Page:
Journalism skills at the core of world-first content marketing degree

In Trends by Peter Gearin

The University of Canberra expects graduates will be better equipped for media and communication jobs of the future.

Dr Caroline Fisher, a former ABC reporter and producer, admits she’s a bit of an “old-school” journo. But the journalism lecturer at the University of Canberra is painfully aware of modern realities, where journalism graduates increasingly emerge with limited employment prospects in the news media.

That’s why she is firmly behind her university’s decision to create the world’s first journalism degree with a major in content marketing.

“Blind Freddy can see that jobs in the traditional news media are diminishing, however there’s a huge growth in jobs that require journalism skills,” Fisher says. “I don’t think we’re doing the right thing by our students if we don’t say to them ‘you’re going to improve your employment prospects if you add these marketing skills’. The growth is in these new, niche, information-based jobs that demand credible, reliable, journalism competence.”

The University of Canberra’s newest degree, which will be available from 2016, doesn’t include any specialist units in content marketing. With the help of industry experts such as David Pembroke from The Content Group, the university journalism faculty cherrypicked units from across a range of commercial disciplines – including advertising, marketing and public relations – and added them to the existing journalism course.

“This degree is a bachelor of journalism ‘plus’,” Fisher says. “Those who choose to enrol in the bachelor of journalism (content marketing) degree do the full journalism degree – there’s not a single unit less. They are fully embedded in ethics and the traditions of journalism. What they are getting are marketing skills on top. One is not being traded off for the other.”

Fisher argues that marketing is now fundamental to the business of journalism. She says this degree gives students a chance to broaden their skills and make themselves more employable.

“The students were ahead of us in many respects. They knew they needed these skills to get jobs.” Dr Caroline Fisher

“Whether you’re a freelancer or working for someone, you’re expected to market your work. Those skills, whether you work for the ABC or a start-up, are core business now. I don’t think journalists can be divorced from the business of journalism any more. Ultimately these skills are just as important to an independent freelancer or someone who wants to work for a niche journalism outfit, like the AFL newsroom.

“This is a flag – not just to them but to employers. We’re saying to employers that this graduate has this set of skills.”

Fisher says there hasn’t been much reaction from news industry players since the degree was announced, but she expects many traditional journalists will be suspicious. “I guess we have anticipated to some extent that some aspects of the journalism academic community would not view this development favourably,” she says. “They would see it as moving away from journalism’s traditional democratic role. But what I would like to say to that is that we’re not. Our straight journalism degree stays – you can still do a bachelor of journalism – there’s no compromise on that whatsoever.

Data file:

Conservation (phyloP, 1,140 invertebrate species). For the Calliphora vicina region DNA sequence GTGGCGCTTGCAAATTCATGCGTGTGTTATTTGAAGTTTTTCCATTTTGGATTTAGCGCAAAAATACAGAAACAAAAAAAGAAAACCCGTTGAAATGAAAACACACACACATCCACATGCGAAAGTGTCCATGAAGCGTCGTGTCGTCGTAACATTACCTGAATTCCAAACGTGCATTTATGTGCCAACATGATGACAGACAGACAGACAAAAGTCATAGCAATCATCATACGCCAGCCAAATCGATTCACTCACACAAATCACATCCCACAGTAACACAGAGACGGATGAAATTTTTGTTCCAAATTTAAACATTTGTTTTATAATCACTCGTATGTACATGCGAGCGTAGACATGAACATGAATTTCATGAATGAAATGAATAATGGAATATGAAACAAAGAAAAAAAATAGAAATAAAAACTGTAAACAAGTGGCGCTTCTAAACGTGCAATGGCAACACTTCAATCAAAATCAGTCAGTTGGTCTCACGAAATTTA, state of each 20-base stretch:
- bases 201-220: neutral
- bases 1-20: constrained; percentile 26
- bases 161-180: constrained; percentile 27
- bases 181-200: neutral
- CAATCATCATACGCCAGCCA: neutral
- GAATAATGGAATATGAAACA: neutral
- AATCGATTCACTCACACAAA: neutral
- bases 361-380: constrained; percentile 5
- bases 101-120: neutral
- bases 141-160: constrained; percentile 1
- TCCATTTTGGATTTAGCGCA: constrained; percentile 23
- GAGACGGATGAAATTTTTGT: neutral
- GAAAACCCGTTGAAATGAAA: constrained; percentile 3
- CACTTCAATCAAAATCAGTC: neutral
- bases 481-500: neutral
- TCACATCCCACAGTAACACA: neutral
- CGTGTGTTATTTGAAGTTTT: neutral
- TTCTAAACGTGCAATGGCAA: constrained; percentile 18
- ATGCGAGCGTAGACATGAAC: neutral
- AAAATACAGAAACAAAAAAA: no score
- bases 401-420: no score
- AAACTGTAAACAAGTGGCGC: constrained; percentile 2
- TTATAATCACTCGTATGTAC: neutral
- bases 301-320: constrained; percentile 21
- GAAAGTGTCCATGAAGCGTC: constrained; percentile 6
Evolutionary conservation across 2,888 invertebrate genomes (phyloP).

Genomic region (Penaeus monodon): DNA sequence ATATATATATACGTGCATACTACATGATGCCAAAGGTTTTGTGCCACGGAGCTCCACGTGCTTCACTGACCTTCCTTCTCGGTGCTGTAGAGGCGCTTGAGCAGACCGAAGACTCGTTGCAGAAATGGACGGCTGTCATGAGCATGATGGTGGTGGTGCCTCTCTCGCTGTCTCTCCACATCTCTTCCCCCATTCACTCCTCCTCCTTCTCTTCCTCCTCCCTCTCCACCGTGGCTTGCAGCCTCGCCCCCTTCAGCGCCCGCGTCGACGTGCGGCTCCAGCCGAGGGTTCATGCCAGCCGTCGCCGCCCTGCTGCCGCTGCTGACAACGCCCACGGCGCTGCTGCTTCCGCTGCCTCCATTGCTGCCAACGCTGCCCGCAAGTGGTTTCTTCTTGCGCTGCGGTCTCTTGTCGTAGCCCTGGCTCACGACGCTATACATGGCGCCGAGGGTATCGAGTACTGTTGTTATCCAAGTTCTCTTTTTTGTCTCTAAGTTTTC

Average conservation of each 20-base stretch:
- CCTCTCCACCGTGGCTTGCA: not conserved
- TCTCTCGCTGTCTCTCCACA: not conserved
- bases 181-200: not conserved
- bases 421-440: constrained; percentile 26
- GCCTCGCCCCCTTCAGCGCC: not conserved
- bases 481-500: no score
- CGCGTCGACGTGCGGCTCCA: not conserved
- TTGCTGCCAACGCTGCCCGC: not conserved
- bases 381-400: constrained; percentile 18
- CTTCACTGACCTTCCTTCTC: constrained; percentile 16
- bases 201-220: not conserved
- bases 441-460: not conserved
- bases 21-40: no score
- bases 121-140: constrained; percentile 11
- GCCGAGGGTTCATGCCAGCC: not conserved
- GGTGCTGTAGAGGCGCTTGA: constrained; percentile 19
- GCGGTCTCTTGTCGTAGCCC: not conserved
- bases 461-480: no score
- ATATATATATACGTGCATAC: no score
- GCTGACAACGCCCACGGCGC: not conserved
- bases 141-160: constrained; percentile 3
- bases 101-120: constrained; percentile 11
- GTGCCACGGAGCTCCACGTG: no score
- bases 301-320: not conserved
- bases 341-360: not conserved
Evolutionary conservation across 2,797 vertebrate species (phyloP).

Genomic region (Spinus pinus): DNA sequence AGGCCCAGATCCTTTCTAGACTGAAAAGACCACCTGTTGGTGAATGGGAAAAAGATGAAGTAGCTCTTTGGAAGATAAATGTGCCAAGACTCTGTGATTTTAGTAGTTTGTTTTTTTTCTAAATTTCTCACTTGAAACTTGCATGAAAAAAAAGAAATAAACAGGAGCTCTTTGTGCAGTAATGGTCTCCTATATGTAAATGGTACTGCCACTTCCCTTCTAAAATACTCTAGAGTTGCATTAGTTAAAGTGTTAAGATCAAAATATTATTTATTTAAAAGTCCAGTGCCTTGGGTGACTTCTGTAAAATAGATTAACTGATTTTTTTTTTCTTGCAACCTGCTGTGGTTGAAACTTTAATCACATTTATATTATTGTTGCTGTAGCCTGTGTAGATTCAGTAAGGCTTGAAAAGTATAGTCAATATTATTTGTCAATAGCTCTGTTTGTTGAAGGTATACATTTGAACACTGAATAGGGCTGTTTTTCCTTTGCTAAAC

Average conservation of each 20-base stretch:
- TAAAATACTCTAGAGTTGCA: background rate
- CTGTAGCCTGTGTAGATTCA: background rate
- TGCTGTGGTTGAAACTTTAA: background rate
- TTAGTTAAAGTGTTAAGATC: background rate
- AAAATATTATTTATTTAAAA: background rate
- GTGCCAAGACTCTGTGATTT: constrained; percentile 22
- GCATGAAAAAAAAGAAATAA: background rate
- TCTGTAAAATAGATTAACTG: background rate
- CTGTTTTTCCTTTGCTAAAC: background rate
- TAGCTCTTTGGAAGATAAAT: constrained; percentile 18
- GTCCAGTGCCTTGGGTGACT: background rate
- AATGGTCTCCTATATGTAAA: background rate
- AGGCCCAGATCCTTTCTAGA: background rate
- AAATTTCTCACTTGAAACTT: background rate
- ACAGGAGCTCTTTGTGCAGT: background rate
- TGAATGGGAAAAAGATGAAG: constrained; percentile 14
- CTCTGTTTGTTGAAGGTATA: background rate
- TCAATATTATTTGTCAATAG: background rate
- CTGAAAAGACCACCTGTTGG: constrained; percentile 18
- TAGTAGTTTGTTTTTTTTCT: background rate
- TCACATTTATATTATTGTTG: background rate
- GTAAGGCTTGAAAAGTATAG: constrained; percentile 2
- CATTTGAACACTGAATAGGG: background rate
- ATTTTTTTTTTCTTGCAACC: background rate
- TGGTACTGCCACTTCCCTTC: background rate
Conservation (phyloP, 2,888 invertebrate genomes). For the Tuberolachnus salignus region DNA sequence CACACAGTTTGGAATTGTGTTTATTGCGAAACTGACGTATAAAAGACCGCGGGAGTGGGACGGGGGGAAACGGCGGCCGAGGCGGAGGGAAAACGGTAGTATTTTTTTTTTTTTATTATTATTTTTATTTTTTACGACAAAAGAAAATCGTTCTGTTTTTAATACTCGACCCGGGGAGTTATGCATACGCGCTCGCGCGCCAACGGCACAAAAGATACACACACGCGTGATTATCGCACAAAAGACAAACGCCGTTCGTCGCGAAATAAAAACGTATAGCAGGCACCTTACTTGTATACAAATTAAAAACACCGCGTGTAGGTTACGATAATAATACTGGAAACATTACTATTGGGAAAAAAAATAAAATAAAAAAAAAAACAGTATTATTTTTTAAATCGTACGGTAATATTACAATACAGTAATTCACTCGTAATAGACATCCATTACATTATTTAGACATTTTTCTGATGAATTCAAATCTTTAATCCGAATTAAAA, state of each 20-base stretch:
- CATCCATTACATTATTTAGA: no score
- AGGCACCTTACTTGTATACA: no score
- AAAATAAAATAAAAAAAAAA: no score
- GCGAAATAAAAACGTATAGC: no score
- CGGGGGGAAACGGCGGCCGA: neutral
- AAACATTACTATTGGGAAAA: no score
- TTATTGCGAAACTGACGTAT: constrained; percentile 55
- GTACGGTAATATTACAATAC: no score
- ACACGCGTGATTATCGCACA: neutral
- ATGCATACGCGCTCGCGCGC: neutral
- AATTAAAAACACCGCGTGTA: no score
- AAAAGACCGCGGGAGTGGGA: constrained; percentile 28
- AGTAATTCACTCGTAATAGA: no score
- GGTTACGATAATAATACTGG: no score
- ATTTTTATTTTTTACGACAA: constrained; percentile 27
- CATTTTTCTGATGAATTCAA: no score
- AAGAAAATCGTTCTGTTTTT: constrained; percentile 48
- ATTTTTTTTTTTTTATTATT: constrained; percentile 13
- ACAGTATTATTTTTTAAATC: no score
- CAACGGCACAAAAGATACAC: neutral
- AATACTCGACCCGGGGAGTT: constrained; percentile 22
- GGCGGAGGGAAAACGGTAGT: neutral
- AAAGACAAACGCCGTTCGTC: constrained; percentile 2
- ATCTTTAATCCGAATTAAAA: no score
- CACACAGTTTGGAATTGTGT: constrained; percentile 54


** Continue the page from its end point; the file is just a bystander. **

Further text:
“I guess the challenge here for us [in teaching journalism] is to separate journalism skills from the traditional professional identity of the ‘journalist’. It’s not news that journalism skills have been always useful in PR and is the bedrock of all these communications roles, and it’s always been an irritant for journalism professionals, but it’s the truth.”

What may raise some questions is the decision to attach the content marketing major to a degree in journalism rather than in communication in public relations. Fisher says that some public relations degrees have not tended to produce graduates who are content “makers”. “PR graduates are great at strategy and journalism graduates are great at content, storytelling and research. It seemed to me that bringing them together would improve our graduates’ employment opportunities.

“The students were ahead of us in many respects. They knew they needed these skills to get jobs. But a lot of them didn’t, so we’ve taken all the guesswork out of it. We’re the first university in the world to offer this degree and there’s no way we’ll be the last.”

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About the Author
Peter Gearin

Peter Gearin


A former senior editor at The Sydney Morning Herald and The Sun-Herald, Peter is managing editor of Brand Tales and director of Sydney-based content services business Top to Tale Media. He specialises in helping in-house content teams achieve better results.